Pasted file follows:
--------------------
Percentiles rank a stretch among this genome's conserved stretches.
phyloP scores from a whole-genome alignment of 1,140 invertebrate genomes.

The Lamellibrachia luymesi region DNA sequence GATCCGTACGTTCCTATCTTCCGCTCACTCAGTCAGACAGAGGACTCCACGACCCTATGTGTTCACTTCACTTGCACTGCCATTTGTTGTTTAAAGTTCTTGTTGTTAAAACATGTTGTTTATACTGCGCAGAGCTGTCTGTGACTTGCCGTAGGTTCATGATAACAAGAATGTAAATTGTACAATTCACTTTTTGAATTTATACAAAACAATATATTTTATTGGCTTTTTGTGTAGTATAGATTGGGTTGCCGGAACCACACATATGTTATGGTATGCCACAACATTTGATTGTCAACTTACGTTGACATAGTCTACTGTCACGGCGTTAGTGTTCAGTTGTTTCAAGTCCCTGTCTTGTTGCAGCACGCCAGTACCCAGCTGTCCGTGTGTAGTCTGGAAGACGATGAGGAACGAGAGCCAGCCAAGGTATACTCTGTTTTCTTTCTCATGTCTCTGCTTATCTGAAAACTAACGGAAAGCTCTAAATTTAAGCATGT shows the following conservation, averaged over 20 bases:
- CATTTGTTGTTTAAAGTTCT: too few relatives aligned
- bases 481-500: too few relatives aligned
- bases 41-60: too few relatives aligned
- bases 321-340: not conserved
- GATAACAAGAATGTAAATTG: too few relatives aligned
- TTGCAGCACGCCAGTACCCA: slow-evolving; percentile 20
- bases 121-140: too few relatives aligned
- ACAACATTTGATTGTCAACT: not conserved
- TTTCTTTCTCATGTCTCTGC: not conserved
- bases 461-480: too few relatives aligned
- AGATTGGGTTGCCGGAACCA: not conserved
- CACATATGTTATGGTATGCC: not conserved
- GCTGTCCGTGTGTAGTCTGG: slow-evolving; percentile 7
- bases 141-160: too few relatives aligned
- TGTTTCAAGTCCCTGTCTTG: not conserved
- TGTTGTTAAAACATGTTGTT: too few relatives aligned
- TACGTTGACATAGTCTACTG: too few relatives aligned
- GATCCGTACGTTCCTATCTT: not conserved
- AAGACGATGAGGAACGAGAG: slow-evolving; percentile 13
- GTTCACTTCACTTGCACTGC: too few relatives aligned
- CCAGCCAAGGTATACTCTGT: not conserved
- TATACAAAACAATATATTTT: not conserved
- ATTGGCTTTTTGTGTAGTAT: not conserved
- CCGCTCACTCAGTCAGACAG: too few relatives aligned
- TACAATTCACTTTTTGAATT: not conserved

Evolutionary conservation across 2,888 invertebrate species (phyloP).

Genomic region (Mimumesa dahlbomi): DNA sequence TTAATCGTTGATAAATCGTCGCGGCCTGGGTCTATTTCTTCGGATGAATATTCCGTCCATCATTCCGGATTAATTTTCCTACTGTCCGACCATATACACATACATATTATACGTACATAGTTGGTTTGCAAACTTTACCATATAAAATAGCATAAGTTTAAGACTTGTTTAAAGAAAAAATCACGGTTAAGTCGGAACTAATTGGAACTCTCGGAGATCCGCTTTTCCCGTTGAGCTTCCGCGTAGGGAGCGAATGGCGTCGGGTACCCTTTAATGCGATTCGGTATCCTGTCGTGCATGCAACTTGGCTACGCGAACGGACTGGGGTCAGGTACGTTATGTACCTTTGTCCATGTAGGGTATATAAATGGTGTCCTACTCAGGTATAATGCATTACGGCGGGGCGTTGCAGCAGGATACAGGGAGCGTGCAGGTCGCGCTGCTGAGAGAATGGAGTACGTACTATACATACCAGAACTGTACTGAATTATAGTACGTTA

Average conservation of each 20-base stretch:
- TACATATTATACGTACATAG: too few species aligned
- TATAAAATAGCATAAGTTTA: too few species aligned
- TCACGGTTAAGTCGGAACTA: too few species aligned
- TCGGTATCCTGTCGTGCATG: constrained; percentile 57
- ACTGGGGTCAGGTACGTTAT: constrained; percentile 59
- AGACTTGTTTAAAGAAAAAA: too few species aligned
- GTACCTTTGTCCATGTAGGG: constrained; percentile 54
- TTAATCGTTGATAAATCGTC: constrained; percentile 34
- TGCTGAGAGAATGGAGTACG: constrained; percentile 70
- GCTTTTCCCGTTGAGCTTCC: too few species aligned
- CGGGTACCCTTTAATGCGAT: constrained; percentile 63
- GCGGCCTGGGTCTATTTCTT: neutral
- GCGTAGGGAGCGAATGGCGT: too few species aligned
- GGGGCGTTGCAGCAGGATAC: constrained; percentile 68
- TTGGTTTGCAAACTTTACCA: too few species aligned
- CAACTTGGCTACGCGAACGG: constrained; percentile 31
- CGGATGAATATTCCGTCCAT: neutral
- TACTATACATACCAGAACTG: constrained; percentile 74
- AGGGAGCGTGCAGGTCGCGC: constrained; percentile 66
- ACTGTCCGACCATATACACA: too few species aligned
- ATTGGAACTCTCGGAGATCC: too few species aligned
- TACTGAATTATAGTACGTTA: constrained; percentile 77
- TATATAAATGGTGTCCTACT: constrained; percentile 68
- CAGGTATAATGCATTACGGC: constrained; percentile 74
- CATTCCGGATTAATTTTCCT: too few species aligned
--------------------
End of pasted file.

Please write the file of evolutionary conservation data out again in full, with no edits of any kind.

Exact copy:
Percentiles rank a stretch among this genome's conserved stretches.
phyloP scores from a whole-genome alignment of 1,140 invertebrate genomes.

The Lamellibrachia luymesi region DNA sequence GATCCGTACGTTCCTATCTTCCGCTCACTCAGTCAGACAGAGGACTCCACGACCCTATGTGTTCACTTCACTTGCACTGCCATTTGTTGTTTAAAGTTCTTGTTGTTAAAACATGTTGTTTATACTGCGCAGAGCTGTCTGTGACTTGCCGTAGGTTCATGATAACAAGAATGTAAATTGTACAATTCACTTTTTGAATTTATACAAAACAATATATTTTATTGGCTTTTTGTGTAGTATAGATTGGGTTGCCGGAACCACACATATGTTATGGTATGCCACAACATTTGATTGTCAACTTACGTTGACATAGTCTACTGTCACGGCGTTAGTGTTCAGTTGTTTCAAGTCCCTGTCTTGTTGCAGCACGCCAGTACCCAGCTGTCCGTGTGTAGTCTGGAAGACGATGAGGAACGAGAGCCAGCCAAGGTATACTCTGTTTTCTTTCTCATGTCTCTGCTTATCTGAAAACTAACGGAAAGCTCTAAATTTAAGCATGT shows the following conservation, averaged over 20 bases:
- CATTTGTTGTTTAAAGTTCT: too few relatives aligned
- bases 481-500: too few relatives aligned
- bases 41-60: too few relatives aligned
- bases 321-340: not conserved
- GATAACAAGAATGTAAATTG: too few relatives aligned
- TTGCAGCACGCCAGTACCCA: slow-evolving; percentile 20
- bases 121-140: too few relatives aligned
- ACAACATTTGATTGTCAACT: not conserved
- TTTCTTTCTCATGTCTCTGC: not conserved
- bases 461-480: too few relatives aligned
- AGATTGGGTTGCCGGAACCA: not conserved
- CACATATGTTATGGTATGCC: not conserved
- GCTGTCCGTGTGTAGTCTGG: slow-evolving; percentile 7
- bases 141-160: too few relatives aligned
- TGTTTCAAGTCCCTGTCTTG: not conserved
- TGTTGTTAAAACATGTTGTT: too few relatives aligned
- TACGTTGACATAGTCTACTG: too few relatives aligned
- GATCCGTACGTTCCTATCTT: not conserved
- AAGACGATGAGGAACGAGAG: slow-evolving; percentile 13
- GTTCACTTCACTTGCACTGC: too few relatives aligned
- CCAGCCAAGGTATACTCTGT: not conserved
- TATACAAAACAATATATTTT: not conserved
- ATTGGCTTTTTGTGTAGTAT: not conserved
- CCGCTCACTCAGTCAGACAG: too few relatives aligned
- TACAATTCACTTTTTGAATT: not conserved

Evolutionary conservation across 2,888 invertebrate species (phyloP).

Genomic region (Mimumesa dahlbomi): DNA sequence TTAATCGTTGATAAATCGTCGCGGCCTGGGTCTATTTCTTCGGATGAATATTCCGTCCATCATTCCGGATTAATTTTCCTACTGTCCGACCATATACACATACATATTATACGTACATAGTTGGTTTGCAAACTTTACCATATAAAATAGCATAAGTTTAAGACTTGTTTAAAGAAAAAATCACGGTTAAGTCGGAACTAATTGGAACTCTCGGAGATCCGCTTTTCCCGTTGAGCTTCCGCGTAGGGAGCGAATGGCGTCGGGTACCCTTTAATGCGATTCGGTATCCTGTCGTGCATGCAACTTGGCTACGCGAACGGACTGGGGTCAGGTACGTTATGTACCTTTGTCCATGTAGGGTATATAAATGGTGTCCTACTCAGGTATAATGCATTACGGCGGGGCGTTGCAGCAGGATACAGGGAGCGTGCAGGTCGCGCTGCTGAGAGAATGGAGTACGTACTATACATACCAGAACTGTACTGAATTATAGTACGTTA

Average conservation of each 20-base stretch:
- TACATATTATACGTACATAG: too few species aligned
- TATAAAATAGCATAAGTTTA: too few species aligned
- TCACGGTTAAGTCGGAACTA: too few species aligned
- TCGGTATCCTGTCGTGCATG: constrained; percentile 57
- ACTGGGGTCAGGTACGTTAT: constrained; percentile 59
- AGACTTGTTTAAAGAAAAAA: too few species aligned
- GTACCTTTGTCCATGTAGGG: constrained; percentile 54
- TTAATCGTTGATAAATCGTC: constrained; percentile 34
- TGCTGAGAGAATGGAGTACG: constrained; percentile 70
- GCTTTTCCCGTTGAGCTTCC: too few species aligned
- CGGGTACCCTTTAATGCGAT: constrained; percentile 63
- GCGGCCTGGGTCTATTTCTT: neutral
- GCGTAGGGAGCGAATGGCGT: too few species aligned
- GGGGCGTTGCAGCAGGATAC: constrained; percentile 68
- TTGGTTTGCAAACTTTACCA: too few species aligned
- CAACTTGGCTACGCGAACGG: constrained; percentile 31
- CGGATGAATATTCCGTCCAT: neutral
- TACTATACATACCAGAACTG: constrained; percentile 74
- AGGGAGCGTGCAGGTCGCGC: constrained; percentile 66
- ACTGTCCGACCATATACACA: too few species aligned
- ATTGGAACTCTCGGAGATCC: too few species aligned
- TACTGAATTATAGTACGTTA: constrained; percentile 77
- TATATAAATGGTGTCCTACT: constrained; percentile 68
- CAGGTATAATGCATTACGGC: constrained; percentile 74
- CATTCCGGATTAATTTTCCT: too few species aligned